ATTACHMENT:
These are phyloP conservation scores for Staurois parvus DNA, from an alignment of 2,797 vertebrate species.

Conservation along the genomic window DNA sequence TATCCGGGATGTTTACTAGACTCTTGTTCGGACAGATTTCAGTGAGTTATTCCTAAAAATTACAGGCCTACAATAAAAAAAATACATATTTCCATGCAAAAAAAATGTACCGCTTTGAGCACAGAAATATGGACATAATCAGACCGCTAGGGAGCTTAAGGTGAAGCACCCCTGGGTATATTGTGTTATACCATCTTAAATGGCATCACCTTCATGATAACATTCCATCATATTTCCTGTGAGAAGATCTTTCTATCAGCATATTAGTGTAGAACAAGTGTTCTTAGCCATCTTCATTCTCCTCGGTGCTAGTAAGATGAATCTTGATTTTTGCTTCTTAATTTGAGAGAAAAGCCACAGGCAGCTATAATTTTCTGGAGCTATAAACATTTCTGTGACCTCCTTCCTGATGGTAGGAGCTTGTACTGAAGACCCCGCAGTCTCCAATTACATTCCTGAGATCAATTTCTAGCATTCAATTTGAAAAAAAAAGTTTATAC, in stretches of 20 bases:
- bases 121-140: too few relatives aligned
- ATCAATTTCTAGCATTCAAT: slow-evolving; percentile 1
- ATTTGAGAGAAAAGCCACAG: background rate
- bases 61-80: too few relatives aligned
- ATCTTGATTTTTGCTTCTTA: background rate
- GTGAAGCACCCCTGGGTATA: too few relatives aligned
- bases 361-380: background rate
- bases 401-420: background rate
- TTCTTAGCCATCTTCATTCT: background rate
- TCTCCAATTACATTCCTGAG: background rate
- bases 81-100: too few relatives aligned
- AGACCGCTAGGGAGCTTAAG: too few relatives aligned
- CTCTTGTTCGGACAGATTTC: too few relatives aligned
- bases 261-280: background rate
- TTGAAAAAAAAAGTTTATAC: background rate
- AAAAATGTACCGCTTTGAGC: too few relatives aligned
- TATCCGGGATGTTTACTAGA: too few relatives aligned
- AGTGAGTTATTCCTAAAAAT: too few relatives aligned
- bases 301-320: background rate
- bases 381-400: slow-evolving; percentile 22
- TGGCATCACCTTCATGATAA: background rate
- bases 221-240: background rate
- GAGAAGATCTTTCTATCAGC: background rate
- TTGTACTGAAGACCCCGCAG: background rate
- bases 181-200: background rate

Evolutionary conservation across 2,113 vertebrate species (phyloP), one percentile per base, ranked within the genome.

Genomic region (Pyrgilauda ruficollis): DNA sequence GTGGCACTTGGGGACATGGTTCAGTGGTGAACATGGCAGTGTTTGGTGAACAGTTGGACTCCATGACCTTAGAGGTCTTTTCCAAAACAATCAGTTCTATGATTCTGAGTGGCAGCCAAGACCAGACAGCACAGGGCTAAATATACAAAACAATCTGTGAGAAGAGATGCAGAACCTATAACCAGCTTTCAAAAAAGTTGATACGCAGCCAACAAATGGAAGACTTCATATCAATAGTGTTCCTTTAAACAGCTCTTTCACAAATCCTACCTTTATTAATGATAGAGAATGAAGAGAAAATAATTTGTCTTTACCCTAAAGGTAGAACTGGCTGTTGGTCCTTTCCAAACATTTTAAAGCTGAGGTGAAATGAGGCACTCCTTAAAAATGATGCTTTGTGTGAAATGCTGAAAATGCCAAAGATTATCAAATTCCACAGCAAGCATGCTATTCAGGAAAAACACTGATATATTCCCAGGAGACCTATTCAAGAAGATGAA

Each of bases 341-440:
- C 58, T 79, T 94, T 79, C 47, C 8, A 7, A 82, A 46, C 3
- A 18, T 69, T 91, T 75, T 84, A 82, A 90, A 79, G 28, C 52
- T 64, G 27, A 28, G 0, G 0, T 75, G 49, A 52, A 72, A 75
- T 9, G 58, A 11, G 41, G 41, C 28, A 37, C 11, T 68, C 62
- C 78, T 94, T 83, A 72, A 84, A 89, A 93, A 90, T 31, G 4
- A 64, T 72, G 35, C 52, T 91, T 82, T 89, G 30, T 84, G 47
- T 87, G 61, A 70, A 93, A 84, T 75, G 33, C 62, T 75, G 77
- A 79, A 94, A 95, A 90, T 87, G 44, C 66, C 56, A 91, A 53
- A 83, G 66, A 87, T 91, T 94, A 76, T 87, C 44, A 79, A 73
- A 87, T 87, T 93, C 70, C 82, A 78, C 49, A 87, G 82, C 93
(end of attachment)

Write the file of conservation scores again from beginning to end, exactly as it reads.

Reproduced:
These are phyloP conservation scores for Staurois parvus DNA, from an alignment of 2,797 vertebrate species.

Conservation along the genomic window DNA sequence TATCCGGGATGTTTACTAGACTCTTGTTCGGACAGATTTCAGTGAGTTATTCCTAAAAATTACAGGCCTACAATAAAAAAAATACATATTTCCATGCAAAAAAAATGTACCGCTTTGAGCACAGAAATATGGACATAATCAGACCGCTAGGGAGCTTAAGGTGAAGCACCCCTGGGTATATTGTGTTATACCATCTTAAATGGCATCACCTTCATGATAACATTCCATCATATTTCCTGTGAGAAGATCTTTCTATCAGCATATTAGTGTAGAACAAGTGTTCTTAGCCATCTTCATTCTCCTCGGTGCTAGTAAGATGAATCTTGATTTTTGCTTCTTAATTTGAGAGAAAAGCCACAGGCAGCTATAATTTTCTGGAGCTATAAACATTTCTGTGACCTCCTTCCTGATGGTAGGAGCTTGTACTGAAGACCCCGCAGTCTCCAATTACATTCCTGAGATCAATTTCTAGCATTCAATTTGAAAAAAAAAGTTTATAC, in stretches of 20 bases:
- bases 121-140: too few relatives aligned
- ATCAATTTCTAGCATTCAAT: slow-evolving; percentile 1
- ATTTGAGAGAAAAGCCACAG: background rate
- bases 61-80: too few relatives aligned
- ATCTTGATTTTTGCTTCTTA: background rate
- GTGAAGCACCCCTGGGTATA: too few relatives aligned
- bases 361-380: background rate
- bases 401-420: background rate
- TTCTTAGCCATCTTCATTCT: background rate
- TCTCCAATTACATTCCTGAG: background rate
- bases 81-100: too few relatives aligned
- AGACCGCTAGGGAGCTTAAG: too few relatives aligned
- CTCTTGTTCGGACAGATTTC: too few relatives aligned
- bases 261-280: background rate
- TTGAAAAAAAAAGTTTATAC: background rate
- AAAAATGTACCGCTTTGAGC: too few relatives aligned
- TATCCGGGATGTTTACTAGA: too few relatives aligned
- AGTGAGTTATTCCTAAAAAT: too few relatives aligned
- bases 301-320: background rate
- bases 381-400: slow-evolving; percentile 22
- TGGCATCACCTTCATGATAA: background rate
- bases 221-240: background rate
- GAGAAGATCTTTCTATCAGC: background rate
- TTGTACTGAAGACCCCGCAG: background rate
- bases 181-200: background rate

Evolutionary conservation across 2,113 vertebrate species (phyloP), one percentile per base, ranked within the genome.

Genomic region (Pyrgilauda ruficollis): DNA sequence GTGGCACTTGGGGACATGGTTCAGTGGTGAACATGGCAGTGTTTGGTGAACAGTTGGACTCCATGACCTTAGAGGTCTTTTCCAAAACAATCAGTTCTATGATTCTGAGTGGCAGCCAAGACCAGACAGCACAGGGCTAAATATACAAAACAATCTGTGAGAAGAGATGCAGAACCTATAACCAGCTTTCAAAAAAGTTGATACGCAGCCAACAAATGGAAGACTTCATATCAATAGTGTTCCTTTAAACAGCTCTTTCACAAATCCTACCTTTATTAATGATAGAGAATGAAGAGAAAATAATTTGTCTTTACCCTAAAGGTAGAACTGGCTGTTGGTCCTTTCCAAACATTTTAAAGCTGAGGTGAAATGAGGCACTCCTTAAAAATGATGCTTTGTGTGAAATGCTGAAAATGCCAAAGATTATCAAATTCCACAGCAAGCATGCTATTCAGGAAAAACACTGATATATTCCCAGGAGACCTATTCAAGAAGATGAA

Each of bases 341-440:
- C 58, T 79, T 94, T 79, C 47, C 8, A 7, A 82, A 46, C 3
- A 18, T 69, T 91, T 75, T 84, A 82, A 90, A 79, G 28, C 52
- T 64, G 27, A 28, G 0, G 0, T 75, G 49, A 52, A 72, A 75
- T 9, G 58, A 11, G 41, G 41, C 28, A 37, C 11, T 68, C 62
- C 78, T 94, T 83, A 72, A 84, A 89, A 93, A 90, T 31, G 4
- A 64, T 72, G 35, C 52, T 91, T 82, T 89, G 30, T 84, G 47
- T 87, G 61, A 70, A 93, A 84, T 75, G 33, C 62, T 75, G 77
- A 79, A 94, A 95, A 90, T 87, G 44, C 66, C 56, A 91, A 53
- A 83, G 66, A 87, T 91, T 94, A 76, T 87, C 44, A 79, A 73
- A 87, T 87, T 93, C 70, C 82, A 78, C 49, A 87, G 82, C 93